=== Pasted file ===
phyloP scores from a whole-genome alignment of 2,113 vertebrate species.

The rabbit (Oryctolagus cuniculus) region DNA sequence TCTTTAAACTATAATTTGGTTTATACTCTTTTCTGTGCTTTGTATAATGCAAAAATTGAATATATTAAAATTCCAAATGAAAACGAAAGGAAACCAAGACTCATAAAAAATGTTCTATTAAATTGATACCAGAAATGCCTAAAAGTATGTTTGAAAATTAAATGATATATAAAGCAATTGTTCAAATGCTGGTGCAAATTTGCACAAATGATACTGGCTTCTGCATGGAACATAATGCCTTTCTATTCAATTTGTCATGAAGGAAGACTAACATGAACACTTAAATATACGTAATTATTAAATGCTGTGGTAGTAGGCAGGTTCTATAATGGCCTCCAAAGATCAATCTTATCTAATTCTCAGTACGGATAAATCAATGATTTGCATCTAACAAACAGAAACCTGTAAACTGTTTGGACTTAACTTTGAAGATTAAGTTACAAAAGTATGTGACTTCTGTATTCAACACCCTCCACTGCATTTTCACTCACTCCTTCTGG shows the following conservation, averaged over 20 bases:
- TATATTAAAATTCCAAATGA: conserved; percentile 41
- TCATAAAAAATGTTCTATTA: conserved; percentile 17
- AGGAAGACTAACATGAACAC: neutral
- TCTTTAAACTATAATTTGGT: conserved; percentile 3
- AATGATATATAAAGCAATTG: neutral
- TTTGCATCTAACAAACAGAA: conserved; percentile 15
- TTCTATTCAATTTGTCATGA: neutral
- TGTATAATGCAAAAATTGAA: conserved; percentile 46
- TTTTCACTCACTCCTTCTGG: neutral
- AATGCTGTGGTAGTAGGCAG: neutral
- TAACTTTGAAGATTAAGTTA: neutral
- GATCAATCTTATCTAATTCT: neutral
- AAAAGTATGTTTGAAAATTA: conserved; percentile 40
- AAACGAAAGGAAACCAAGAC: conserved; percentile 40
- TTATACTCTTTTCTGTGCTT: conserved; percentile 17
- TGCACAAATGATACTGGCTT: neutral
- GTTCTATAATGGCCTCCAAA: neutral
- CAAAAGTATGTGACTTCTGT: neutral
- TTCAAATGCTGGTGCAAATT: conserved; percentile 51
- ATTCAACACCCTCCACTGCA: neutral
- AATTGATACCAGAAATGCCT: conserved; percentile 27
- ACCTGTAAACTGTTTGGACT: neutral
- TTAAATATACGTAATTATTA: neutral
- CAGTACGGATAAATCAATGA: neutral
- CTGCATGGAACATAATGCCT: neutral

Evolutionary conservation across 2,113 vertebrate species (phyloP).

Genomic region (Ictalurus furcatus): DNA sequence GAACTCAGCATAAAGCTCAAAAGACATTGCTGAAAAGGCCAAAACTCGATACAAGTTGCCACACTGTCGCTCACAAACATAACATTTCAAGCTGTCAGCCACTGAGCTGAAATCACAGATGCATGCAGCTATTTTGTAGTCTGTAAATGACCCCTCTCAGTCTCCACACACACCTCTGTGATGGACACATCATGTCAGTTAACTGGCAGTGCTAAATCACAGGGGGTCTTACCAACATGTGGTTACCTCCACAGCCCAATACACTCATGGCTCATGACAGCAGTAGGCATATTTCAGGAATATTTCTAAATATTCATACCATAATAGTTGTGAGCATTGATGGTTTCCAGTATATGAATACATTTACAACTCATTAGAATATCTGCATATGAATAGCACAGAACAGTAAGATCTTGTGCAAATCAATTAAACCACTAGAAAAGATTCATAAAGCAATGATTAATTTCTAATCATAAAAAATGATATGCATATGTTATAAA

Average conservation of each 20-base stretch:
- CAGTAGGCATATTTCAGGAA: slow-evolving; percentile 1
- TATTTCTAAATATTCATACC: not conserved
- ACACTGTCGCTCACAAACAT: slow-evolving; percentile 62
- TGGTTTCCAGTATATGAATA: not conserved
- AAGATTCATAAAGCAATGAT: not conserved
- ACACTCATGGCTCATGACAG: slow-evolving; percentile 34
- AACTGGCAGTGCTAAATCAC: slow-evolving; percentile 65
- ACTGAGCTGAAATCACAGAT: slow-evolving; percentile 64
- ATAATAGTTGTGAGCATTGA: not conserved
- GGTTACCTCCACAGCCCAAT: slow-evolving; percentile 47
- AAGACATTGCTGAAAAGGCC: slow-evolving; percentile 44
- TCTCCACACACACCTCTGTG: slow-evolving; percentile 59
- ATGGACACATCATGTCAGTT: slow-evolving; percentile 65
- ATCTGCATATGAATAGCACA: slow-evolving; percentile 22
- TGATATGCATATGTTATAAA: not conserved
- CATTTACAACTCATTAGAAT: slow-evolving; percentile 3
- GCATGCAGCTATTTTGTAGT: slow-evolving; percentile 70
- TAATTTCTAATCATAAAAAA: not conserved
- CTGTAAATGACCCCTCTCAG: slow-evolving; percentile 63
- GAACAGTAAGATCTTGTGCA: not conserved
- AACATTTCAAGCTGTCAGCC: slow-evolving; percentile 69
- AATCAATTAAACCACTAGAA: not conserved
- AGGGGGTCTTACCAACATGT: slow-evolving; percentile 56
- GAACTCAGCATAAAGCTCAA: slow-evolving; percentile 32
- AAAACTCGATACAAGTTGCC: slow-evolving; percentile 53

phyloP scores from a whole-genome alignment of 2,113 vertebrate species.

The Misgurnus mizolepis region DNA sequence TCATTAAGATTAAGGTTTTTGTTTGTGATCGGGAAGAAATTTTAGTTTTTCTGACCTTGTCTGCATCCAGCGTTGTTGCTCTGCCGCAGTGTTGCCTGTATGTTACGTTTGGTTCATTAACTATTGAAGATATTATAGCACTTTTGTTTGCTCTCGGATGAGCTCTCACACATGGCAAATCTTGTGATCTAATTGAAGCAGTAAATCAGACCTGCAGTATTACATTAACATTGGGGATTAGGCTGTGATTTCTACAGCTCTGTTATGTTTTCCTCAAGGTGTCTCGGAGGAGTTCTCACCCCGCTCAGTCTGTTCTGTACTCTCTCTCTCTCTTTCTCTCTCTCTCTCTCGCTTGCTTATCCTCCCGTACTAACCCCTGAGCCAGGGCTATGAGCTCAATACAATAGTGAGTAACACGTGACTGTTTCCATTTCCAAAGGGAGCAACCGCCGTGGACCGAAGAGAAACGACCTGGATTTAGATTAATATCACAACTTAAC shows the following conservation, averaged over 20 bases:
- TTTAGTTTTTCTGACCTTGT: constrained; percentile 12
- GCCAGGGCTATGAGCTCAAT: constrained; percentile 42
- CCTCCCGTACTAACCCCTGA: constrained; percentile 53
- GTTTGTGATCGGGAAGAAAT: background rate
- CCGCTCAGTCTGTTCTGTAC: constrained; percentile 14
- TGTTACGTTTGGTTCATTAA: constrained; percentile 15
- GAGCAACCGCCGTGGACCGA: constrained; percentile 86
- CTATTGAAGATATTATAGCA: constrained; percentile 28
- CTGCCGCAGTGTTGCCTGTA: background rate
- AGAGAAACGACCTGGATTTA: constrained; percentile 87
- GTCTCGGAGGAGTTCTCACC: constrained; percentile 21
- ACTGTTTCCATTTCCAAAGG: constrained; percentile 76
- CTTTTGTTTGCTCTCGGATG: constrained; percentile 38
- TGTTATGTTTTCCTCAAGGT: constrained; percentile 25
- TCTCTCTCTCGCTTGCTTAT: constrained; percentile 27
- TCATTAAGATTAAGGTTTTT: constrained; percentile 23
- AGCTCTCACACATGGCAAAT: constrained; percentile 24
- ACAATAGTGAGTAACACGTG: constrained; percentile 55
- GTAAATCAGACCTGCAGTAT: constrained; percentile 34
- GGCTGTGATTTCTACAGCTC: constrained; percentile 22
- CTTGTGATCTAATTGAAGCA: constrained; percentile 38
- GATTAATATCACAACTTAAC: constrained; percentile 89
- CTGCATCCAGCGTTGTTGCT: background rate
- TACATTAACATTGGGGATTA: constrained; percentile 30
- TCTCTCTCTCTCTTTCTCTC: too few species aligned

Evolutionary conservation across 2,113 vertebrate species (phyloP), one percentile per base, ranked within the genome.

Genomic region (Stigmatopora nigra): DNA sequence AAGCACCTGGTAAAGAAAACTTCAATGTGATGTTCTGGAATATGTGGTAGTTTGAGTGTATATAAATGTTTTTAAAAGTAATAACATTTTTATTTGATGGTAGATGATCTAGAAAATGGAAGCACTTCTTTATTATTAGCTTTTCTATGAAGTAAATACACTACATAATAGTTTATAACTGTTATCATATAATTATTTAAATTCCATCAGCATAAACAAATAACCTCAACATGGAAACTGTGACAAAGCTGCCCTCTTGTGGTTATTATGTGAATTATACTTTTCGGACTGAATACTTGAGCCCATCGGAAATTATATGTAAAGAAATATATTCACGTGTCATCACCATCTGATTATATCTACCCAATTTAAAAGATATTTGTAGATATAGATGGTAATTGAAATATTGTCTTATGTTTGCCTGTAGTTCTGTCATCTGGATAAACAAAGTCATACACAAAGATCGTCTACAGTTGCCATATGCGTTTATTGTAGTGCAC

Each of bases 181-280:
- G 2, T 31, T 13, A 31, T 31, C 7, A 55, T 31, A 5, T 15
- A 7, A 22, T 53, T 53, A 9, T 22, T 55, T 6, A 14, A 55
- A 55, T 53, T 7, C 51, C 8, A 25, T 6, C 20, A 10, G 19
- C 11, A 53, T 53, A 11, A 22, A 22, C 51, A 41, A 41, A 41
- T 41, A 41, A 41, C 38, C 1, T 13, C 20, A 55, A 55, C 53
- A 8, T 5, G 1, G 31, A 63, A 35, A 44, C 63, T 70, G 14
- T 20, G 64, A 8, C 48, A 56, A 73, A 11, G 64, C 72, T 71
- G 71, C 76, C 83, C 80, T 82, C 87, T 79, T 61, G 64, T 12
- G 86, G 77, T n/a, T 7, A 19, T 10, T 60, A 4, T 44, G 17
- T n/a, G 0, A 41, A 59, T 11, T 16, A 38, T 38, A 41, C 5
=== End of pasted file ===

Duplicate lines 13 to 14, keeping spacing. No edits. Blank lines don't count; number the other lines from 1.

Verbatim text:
- TAACTTTGAAGATTAAGTTA: neutral
- GATCAATCTTATCTAATTCT: neutral